Following the release of a report showing that public charter school growth is slowing due to political resistance, the Center on Reinventing Public Education’s (CRPE) Robin Lake offers several good ideas for the school-choice movement.
In short, Lake urges charter advocates to keep swimming where the water is warm, continue to innovate and start offering choice outside urban areas to build support among new political constituencies.
Here are a few more ideas:
- Crack down mercilessly on low quality and mismanagement.
- Double down on success.
- Empower parents and teachers to control their educational destiny by radically diversifying the movement.
- Recommit to accountability.
The politics of choice has never been easy. The charter movement is up against a $600 billion monopoly that is reacting like any threatened entity: It circles the wagons and fights back with everything it has.
The resistance comes from teachers unions facing the loss of members and dues, school administrators facing the loss of revenues as money follows children out of districts and school boards reluctant to share power. And, no one likes being shown up by an upstart that produces better results with the same kids.
But the charter movement also partly has itself to blame. School quality in the charter sector is inconsistent, although a closer look at urban areas shows higher success rates for charters compared to surrounding schools.
Weak charter oversight also allows for financial mismanagement and outcomes like midyear school closings and over-suspension of students. The traditional public school sector also suffers from these and other shortcomings, but the charters face a higher standard: If you can’t build a better mousetrap, you should not enter the business.
Fortunately, we have built a better mousetrap
Good charter schools have proven beyond a doubt that kids from low-income homes and troubled backgrounds can achieve at high levels. The best of them are doing exactly what many traditional public schools haven’t done: Close achievement gaps and eliminate gaps in college access and other measures of success. Their case for growth is unimpeachable and resistance borders on immoral.
The quality control problem is solvable with more oversight and rigor in authorizing but here again, the charter movement is divided. Conservatives push back against progressive instincts to regulate and hold schools accountable, arguing that the market will solve the quality problem. So far, the evidence is not very reassuring.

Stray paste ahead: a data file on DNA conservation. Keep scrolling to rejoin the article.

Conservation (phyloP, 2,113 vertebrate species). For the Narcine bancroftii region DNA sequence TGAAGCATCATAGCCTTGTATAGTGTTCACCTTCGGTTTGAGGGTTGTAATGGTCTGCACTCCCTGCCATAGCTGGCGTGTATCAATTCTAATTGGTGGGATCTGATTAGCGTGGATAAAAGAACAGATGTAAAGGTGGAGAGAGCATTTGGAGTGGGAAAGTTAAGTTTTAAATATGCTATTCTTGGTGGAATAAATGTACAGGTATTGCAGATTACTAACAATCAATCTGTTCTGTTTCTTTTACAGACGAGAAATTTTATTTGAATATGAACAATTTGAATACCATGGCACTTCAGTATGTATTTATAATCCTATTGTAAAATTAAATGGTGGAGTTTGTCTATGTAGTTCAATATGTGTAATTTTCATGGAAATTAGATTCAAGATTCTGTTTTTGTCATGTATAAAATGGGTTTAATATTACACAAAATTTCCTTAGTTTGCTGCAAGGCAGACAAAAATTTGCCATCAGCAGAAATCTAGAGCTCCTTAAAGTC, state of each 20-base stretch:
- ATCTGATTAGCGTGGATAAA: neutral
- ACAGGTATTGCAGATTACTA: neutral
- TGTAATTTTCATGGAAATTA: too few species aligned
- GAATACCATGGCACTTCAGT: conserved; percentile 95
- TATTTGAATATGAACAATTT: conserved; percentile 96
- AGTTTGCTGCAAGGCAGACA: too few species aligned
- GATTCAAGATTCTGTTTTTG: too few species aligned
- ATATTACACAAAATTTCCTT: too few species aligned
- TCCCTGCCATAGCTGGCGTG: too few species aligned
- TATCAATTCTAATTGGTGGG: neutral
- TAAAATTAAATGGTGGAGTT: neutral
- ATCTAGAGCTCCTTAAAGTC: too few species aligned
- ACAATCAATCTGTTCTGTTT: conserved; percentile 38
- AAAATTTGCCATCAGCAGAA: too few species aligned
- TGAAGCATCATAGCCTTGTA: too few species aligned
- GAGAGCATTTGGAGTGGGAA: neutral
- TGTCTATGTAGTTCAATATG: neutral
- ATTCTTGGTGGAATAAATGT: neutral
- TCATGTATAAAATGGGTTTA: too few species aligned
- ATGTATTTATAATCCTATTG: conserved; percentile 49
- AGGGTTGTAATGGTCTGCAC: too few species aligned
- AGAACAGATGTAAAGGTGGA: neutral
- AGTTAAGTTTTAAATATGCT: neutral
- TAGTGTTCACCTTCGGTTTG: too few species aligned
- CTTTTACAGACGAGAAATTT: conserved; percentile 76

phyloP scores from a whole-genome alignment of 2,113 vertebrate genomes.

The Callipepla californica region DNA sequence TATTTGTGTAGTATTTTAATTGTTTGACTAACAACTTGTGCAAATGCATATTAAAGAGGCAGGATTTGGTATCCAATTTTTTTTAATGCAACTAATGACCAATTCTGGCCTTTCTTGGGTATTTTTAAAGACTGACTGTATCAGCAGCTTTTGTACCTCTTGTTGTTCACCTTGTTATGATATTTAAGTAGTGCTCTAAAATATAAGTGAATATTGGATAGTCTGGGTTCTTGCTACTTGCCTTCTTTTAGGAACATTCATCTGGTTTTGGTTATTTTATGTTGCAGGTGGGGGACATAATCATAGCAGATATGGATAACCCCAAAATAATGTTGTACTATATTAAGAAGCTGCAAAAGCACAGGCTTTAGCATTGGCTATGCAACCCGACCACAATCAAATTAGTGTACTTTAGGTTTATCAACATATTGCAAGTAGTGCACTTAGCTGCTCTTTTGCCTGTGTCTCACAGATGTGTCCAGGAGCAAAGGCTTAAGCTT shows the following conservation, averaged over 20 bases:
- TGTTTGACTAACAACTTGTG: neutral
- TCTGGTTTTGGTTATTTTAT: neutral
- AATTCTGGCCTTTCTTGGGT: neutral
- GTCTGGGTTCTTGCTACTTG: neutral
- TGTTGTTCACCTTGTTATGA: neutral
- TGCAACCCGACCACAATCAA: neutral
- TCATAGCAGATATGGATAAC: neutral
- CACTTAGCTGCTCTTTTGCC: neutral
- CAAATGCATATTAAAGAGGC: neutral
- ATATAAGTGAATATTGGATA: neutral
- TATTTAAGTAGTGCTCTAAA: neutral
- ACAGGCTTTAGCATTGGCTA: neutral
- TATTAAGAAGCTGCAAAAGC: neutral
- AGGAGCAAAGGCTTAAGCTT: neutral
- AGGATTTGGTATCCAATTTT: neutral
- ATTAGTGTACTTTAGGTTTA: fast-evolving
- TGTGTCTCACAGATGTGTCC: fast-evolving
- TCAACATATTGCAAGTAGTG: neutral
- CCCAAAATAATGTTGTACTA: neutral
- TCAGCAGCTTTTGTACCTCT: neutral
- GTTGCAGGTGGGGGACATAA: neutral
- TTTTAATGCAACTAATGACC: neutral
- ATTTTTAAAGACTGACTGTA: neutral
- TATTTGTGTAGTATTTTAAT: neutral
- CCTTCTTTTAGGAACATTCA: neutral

The bigger challenge for the movement is to shift power to the people with the most skin in the game—parents and educators of color. The charter movement rightfully focused on low-income communities of color with the lowest-performing schools but it has fallen short in empowering those communities to control their own educational destiny.
This is starting to change as more leaders of color drive the movement, but it’s not happening fast enough. The best thing our big charter organizations can do is to aggressively diversify school leadership and change the face of the movement as some are already doing.
At the same time, authorizers and pro-charter political leaders should be supporting teachers and community leaders of color to open new independent charter schools. Admittedly, these strategies are somewhat in conflict because the small mom and pop charters tend to be the ones that underperform or mismanage. But there’s really no alternative: Charters are vulnerable without greater community agency.
Lastly, we all need to recommit to accountability by finding new and better ways to measure success, set goals and take responsibility. The case for change must be built on verifiable proof where existing schools are falling short and solutions are working.
The state accountability plans under the new federal education law are a floor, not a ceiling. Nothing is stopping states, districts and charter managers from raising the bar on themselves.
The assault on accountability from the left and the right is the single greatest threat to American education. If we cannot prove what does and doesn’t work, we cannot have honest conversations about how to move forward.
The inevitable result of less accountable schools will be declining confidence in public education, increasing indifference to the education of other peoples’ children and further inequality as the few who can find or afford quality education leave all the others behind.